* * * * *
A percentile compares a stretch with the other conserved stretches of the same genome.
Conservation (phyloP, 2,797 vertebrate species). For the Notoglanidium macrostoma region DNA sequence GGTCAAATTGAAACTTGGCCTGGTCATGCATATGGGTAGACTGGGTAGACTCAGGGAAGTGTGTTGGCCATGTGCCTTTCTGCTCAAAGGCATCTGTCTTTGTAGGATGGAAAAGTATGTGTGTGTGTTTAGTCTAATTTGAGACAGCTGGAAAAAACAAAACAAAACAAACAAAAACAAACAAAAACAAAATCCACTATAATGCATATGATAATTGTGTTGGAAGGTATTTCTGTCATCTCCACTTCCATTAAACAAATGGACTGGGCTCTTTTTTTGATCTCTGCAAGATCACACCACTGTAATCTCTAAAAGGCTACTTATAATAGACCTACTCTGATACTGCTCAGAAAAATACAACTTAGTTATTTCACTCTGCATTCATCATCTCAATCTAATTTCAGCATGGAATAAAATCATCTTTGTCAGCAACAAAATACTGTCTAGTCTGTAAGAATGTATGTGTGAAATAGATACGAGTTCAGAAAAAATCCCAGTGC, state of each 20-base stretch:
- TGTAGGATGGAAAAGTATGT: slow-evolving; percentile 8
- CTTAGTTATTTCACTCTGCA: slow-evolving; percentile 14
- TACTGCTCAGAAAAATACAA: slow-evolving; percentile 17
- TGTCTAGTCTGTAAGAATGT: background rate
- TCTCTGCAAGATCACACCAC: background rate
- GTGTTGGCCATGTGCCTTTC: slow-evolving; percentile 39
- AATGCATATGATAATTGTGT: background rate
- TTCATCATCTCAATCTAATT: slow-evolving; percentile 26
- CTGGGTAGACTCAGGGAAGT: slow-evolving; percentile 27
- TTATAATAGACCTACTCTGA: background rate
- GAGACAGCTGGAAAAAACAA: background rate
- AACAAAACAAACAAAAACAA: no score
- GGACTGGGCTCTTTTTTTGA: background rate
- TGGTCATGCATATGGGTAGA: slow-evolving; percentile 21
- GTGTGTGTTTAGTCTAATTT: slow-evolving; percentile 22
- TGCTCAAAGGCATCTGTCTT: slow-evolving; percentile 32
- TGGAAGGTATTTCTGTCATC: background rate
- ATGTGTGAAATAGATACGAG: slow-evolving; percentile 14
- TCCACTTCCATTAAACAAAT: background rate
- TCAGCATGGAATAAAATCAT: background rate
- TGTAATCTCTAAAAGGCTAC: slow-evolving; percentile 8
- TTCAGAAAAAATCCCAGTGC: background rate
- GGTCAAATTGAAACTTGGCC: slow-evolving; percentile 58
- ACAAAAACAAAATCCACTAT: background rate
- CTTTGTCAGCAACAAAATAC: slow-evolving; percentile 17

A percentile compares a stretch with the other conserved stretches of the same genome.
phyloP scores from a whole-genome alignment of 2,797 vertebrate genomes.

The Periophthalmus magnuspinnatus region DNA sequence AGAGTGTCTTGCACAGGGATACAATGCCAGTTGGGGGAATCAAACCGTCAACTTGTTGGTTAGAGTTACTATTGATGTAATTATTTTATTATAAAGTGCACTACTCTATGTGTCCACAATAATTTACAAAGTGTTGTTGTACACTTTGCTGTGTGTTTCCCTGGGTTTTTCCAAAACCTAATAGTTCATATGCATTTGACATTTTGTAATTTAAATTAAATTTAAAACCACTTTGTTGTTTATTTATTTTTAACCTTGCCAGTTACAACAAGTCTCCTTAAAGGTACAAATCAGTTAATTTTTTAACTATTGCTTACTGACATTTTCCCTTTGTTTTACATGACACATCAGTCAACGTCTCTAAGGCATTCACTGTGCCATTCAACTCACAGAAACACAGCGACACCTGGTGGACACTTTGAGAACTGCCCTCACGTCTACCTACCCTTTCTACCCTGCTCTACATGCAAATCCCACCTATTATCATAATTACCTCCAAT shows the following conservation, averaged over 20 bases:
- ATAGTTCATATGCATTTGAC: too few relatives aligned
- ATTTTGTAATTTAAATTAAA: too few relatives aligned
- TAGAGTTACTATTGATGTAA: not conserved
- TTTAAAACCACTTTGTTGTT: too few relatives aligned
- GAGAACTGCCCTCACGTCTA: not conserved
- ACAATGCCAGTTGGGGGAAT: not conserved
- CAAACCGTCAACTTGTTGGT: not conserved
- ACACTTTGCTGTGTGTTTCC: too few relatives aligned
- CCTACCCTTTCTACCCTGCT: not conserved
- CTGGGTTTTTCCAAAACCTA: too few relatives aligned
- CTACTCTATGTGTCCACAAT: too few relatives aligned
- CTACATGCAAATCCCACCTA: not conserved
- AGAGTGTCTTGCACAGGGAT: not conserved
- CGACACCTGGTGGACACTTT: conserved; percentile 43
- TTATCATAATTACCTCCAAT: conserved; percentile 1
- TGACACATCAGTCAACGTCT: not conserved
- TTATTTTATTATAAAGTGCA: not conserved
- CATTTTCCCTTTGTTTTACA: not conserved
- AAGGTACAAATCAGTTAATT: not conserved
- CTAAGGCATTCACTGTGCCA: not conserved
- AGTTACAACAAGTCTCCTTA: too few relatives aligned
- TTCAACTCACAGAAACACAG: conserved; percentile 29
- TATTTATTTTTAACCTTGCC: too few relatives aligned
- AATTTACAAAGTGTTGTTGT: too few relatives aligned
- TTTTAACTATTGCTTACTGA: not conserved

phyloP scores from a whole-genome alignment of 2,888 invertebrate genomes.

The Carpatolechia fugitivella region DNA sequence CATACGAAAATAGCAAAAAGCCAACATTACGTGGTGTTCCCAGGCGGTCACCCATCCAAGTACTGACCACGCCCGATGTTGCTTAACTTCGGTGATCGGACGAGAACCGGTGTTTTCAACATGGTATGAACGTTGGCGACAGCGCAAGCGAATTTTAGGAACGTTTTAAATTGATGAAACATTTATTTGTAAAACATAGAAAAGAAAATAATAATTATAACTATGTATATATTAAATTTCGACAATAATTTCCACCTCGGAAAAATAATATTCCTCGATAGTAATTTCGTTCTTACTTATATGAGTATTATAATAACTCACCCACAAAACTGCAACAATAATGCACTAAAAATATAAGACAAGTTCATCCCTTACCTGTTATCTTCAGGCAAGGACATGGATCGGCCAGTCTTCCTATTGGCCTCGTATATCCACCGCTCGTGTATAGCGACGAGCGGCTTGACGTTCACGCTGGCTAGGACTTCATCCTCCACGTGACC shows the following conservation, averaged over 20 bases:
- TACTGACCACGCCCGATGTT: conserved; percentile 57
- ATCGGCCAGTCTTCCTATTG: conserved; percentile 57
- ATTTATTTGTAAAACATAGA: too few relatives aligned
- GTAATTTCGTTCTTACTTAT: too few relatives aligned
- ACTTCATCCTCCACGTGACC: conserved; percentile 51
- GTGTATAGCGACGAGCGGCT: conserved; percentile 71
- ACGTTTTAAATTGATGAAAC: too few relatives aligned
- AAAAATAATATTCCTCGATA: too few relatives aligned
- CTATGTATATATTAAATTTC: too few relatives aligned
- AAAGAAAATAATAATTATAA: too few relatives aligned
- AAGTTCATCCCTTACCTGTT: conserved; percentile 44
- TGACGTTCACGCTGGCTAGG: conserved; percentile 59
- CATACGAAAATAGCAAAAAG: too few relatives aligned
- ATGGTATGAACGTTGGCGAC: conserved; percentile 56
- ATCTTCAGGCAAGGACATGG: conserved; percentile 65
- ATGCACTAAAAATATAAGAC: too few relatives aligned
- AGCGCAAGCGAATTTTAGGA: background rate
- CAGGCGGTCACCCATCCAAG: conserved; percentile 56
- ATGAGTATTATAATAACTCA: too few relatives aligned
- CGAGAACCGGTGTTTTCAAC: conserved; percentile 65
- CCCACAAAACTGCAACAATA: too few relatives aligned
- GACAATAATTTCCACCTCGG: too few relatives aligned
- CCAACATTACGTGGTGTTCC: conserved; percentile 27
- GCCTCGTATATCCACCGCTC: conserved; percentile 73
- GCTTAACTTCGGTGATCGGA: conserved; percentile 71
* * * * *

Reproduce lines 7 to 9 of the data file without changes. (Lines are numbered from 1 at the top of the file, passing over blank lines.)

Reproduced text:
- TCTCTGCAAGATCACACCAC: background rate
- GTGTTGGCCATGTGCCTTTC: slow-evolving; percentile 39
- AATGCATATGATAATTGTGT: background rate